November 14, 2017
BRUSSELS - In a time of overabundance of both content and production, luxury brands need to fight to bring value and specialness to their brand to stand out.
During the session, “Toward a New Language of Luxury,” the CEO of McDonough Innovation explained that luxury products do not have to be just one of the many in the overcrowded market today. Instead they can make a difference among the overabundant culture by working to be special.
“We’re moving excessively to abundance but that doesn’t mean you can’t have special things,” said William McDonough, chief executive of McDonough Innovation, cofounder of MBDC and coauthor Cradle to Cradle. “We move from timefull mindlessness, I’m in a hurry I can’t think about it, to a mindful timelessness.”
Luxury should be special
During the session, which took place at The New York Times’ International Luxury Conference on Nov. 13, the CEO explained that luxury brands who work to be special can still hold their title in an industry that looks more towards sharing than owning and is increasingly overcrowded.
Brands that think of themselves as high end should work to make products and services that could be considered something of a family heirloom.
Sustainability and social justice is another tool luxury brands should be wielding to stand out in the crowd. However, it has to be done correctly.
Brands should not just make announcements in regards to what they are not doing that is harmful, but show consumers what they are doing that is it. There needs to be a balance of the two.
Marketers need to think about how the world can be made better because they are there.
For instance, if a brand announces it is going to reduce its carbon footprint by 20 percent by 2020, that means the brand is going to be less bad by 20 percent.
Mr. McDonough used an analogy to explain this, saying it is similar to telling a taxi driver where you are not going. By saying, “I am not going to the airport,” this helps no one.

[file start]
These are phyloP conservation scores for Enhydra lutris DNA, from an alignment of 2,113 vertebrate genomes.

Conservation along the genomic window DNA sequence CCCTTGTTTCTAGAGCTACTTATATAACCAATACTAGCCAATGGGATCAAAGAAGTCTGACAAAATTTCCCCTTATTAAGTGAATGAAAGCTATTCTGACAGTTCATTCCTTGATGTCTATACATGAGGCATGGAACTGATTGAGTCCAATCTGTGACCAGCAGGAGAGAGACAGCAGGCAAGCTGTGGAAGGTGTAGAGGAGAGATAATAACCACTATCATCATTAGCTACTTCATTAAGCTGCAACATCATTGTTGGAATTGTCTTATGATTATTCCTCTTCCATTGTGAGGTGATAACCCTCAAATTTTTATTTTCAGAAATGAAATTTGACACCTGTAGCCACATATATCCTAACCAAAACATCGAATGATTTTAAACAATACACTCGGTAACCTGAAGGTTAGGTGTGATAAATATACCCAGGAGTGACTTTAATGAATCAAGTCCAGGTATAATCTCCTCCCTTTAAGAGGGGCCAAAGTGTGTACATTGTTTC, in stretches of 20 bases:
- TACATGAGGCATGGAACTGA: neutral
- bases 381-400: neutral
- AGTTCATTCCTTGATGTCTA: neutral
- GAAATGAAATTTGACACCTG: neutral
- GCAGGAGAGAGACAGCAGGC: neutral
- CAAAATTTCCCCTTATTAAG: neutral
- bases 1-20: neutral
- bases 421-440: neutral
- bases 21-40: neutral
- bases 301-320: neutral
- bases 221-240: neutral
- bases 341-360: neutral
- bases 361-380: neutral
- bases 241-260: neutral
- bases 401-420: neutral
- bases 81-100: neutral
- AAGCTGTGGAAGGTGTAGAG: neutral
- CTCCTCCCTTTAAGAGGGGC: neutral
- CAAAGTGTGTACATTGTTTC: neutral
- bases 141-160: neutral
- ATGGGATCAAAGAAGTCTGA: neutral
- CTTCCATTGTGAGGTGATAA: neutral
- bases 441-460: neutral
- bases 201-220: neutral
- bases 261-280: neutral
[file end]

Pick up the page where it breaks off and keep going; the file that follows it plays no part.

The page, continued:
Brands should remove the bad but also do the good.
Luxury and sustainability
Luxury brands have been working to do better with sustainability.
For instance, German automaker Mercedes-Benz joined the onslaught of automakers who have made significant moves towards sustainability in the past month with its own manufacturing plans.
The automaker announced that it will be setting up electric vehicle production in the United States. The news follows the unveiling of another one of its electric Concept models, which it plans to roll out into production by 2020 (see more).
Also, Kering-owned fashion label Stella McCartney inked a partnership with a biotechnology company to advance and innovate the manufacturing of textiles.
Stella McCartney will work with San Francisco-based Bolt Threads to push fashion forward in regard to exploring alternative textiles and manufacturing techniques. Bolt Threads' approach aligns with Stella McCartney’s dedication to sustainability and eco-friendly fashions by creating only fibers based on proteins found in the natural world (see more).
“Don’t tell us what you’re not going to do tell us what you’re going to do," Mr. McDonough said.